The term ‘acid rain’ is commonly used to mean the

deposition of acid component in rain, snow, fog, dew, or dry particles. They

are the result of air pollution. When any type of fuel is burnt, lots of

different chemicals are produced. The smoke that comes from a fire or the fumes

that come out of a car exhaust don’t just contain the sooty grey particles that

you can see – they also contains lots of invisible gases. Some of these gases (especially

nitrogen oxides and sulphur dioxide) react with the tiny droplets of water in

clouds to form sulphuric and nitric acids. The rain from these clouds then

falls as very weak acid – which is why it is known as “acid rain”.

Acid rain has an adverse effect on forest,

freshwater and soil, killing off insects and aquatic life forms as well as

causing damage to building and having possible impact on human health.

It is thought that acid rain can cause tree to

grow more slowly or even to die. As it falls on a forest it trickles through

the leaves of the trees and run down into the soil below. Some of it find its

way into streams and then on into the river and lakes, thus effecting its

creatures.

On other hand acid rain can affect trees by

dissolving and washing way the nutrients and minerals in the soil which help in

their growth. It is one of the major causes of the release of harmful

substances such as aluminum into the soil. Somewhere, acid rain wear away the

waxy protective coating of leaves, damaging them and preventing them from being

able to photosynthesize properly.

On lakes and river water, acid rain has a diverse

effect. Both the lower Ph and higher aluminum concentration in the surface

water that occur as a result of the acid rain can cause damage to fish and

other aquatic animals. At pHs lower than 5 most fish eggs will not hatch and

lower pHs can kill adult fish. As lakes become more acidic biodiversity is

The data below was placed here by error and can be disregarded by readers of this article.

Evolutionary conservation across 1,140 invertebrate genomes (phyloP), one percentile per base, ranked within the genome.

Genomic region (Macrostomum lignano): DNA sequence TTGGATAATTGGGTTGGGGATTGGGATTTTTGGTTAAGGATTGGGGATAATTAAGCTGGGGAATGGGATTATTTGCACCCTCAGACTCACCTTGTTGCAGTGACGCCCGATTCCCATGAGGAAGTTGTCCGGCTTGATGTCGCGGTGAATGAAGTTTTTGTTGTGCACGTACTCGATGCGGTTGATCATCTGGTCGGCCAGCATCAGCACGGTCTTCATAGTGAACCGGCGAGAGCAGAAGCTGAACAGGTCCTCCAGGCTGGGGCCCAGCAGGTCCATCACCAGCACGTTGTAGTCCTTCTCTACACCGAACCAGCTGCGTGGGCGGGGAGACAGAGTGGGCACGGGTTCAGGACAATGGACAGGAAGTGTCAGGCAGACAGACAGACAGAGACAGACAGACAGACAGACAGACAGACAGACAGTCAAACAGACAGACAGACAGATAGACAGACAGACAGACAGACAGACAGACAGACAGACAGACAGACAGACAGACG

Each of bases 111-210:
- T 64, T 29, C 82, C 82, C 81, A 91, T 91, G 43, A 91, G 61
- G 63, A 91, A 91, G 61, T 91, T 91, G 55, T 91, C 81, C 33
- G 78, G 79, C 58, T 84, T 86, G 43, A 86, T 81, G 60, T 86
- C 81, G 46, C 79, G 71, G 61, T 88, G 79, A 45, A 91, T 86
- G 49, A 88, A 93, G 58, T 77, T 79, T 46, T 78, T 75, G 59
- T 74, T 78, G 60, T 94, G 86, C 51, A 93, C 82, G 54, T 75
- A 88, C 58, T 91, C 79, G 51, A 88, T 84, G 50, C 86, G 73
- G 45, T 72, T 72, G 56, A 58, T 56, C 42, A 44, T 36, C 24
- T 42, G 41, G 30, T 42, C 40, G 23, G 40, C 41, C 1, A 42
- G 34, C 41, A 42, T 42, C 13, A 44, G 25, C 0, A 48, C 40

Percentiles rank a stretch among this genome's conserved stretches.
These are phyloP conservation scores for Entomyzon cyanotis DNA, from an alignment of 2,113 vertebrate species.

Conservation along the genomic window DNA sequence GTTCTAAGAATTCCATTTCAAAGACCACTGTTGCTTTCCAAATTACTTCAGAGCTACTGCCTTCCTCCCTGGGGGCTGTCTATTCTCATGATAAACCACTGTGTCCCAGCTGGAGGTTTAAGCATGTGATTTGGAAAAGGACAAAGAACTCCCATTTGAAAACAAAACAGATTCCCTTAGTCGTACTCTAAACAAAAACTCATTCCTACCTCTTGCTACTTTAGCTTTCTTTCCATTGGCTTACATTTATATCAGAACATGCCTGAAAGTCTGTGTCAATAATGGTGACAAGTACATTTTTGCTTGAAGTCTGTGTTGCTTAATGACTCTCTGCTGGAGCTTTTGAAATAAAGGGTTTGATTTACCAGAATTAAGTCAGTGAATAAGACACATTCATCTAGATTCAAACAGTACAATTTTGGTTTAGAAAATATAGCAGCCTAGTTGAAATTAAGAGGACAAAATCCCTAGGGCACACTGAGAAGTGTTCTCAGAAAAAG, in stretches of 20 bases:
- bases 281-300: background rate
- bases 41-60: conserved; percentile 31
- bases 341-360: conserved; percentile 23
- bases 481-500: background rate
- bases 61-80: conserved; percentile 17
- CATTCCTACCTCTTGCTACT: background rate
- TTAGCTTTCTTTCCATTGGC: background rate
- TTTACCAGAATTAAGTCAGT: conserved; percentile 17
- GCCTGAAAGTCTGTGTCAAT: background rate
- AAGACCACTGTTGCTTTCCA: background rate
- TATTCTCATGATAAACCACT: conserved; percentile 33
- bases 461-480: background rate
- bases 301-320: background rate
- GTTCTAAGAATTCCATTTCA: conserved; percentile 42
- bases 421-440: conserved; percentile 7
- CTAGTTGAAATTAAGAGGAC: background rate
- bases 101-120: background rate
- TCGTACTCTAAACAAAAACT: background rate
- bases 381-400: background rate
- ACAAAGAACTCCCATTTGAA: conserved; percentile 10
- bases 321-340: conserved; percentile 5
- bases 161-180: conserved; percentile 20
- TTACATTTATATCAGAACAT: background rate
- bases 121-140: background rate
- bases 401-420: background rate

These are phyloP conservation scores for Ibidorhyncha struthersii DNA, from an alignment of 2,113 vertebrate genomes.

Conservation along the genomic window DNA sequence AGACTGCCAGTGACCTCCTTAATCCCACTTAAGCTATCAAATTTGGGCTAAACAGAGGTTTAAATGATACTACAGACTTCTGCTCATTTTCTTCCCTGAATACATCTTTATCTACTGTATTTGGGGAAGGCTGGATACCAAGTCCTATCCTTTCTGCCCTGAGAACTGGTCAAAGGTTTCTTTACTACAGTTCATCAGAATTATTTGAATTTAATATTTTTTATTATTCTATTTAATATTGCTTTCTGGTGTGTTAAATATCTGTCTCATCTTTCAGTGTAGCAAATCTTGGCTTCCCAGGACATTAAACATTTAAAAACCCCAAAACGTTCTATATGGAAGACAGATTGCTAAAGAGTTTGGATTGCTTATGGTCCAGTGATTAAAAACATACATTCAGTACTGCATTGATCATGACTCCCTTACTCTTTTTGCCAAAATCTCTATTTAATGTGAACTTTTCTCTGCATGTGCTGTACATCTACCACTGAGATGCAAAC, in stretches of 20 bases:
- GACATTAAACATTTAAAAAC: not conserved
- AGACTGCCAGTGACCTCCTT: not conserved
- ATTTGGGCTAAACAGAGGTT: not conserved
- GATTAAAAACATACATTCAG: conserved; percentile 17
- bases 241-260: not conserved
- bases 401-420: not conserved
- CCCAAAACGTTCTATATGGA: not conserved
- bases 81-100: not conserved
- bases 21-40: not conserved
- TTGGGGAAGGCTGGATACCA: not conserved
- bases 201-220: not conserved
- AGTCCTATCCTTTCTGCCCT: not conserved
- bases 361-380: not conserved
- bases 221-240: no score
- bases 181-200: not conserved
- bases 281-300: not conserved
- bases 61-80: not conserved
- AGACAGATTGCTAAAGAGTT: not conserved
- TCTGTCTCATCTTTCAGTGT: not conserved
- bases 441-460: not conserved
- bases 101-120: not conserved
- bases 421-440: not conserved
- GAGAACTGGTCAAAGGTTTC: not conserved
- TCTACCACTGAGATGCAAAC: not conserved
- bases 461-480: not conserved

reduced. Acid rain has eliminated insect life and some fish species.

Soil biology can also be seriously damaged by

acid rain. Some tropical microbes can quickly consume acids but other microbes

are unable to tolerate low pHs and are killed. The hydronium ions of acid rain

also mobilize toxins and leach away essential nutrients and minerals of the

soil. The effects of acid rain can last for generations, as the effects of pH

level change can stimulate the continued leaching of undesirable chemicals into

otherwise pristine water sources, killing off vulnerable insect and fish

species and blocking efforts to restore native life.

On human health, acid rain have

been shown to cause illness and premature deaths. Acid rain can also cause

damage to certain building materials and historical monuments. Acid rain can

cause weathering on ancient and valuable statues and has caused considerable

damage. This is because the sulfuric acid in the rain chemically reacts with

the calcium compounds in the stones (limestone, sandstone, marble and granite)

to create gypsum, which then flakes off. This is also commonly seen on old

gravestones where the acid rain can cause the inscription to become completely

illegible. Acid rain also causes an increased rate of oxidation for iron.

Visibility is also reduced by sulfate and nitrate in the atmosphere.

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